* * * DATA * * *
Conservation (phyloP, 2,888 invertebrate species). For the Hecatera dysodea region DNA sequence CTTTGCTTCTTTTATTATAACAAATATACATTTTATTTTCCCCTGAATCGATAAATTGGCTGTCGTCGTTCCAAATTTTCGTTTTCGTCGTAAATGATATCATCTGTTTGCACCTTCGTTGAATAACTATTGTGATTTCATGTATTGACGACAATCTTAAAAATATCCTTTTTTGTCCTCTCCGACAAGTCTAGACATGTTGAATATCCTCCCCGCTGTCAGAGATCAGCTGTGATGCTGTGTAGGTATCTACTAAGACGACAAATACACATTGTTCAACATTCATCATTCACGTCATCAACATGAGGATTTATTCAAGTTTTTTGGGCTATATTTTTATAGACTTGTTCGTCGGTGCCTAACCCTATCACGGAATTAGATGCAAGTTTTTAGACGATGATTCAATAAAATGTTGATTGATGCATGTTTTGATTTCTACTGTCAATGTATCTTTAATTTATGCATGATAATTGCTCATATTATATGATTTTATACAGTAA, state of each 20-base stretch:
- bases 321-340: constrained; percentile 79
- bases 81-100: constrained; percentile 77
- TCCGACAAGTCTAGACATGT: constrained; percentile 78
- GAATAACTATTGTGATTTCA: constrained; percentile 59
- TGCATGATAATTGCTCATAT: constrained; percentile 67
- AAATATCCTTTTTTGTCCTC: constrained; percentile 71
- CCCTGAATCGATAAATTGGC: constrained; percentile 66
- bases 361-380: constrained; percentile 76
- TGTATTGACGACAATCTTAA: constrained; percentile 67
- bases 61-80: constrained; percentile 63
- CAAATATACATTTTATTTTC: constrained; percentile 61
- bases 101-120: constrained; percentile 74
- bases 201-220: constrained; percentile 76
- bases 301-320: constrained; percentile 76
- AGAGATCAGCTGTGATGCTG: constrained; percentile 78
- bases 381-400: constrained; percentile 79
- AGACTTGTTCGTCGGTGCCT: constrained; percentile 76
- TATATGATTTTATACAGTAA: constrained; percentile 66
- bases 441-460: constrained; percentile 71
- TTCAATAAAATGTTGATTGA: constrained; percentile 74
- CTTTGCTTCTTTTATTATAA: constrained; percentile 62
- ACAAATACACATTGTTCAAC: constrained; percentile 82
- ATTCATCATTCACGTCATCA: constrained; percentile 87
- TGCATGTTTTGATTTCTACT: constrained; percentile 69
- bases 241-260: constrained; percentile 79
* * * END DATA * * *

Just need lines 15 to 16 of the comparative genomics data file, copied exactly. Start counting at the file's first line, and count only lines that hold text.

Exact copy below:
- bases 301-320: constrained; percentile 76
- AGAGATCAGCTGTGATGCTG: constrained; percentile 78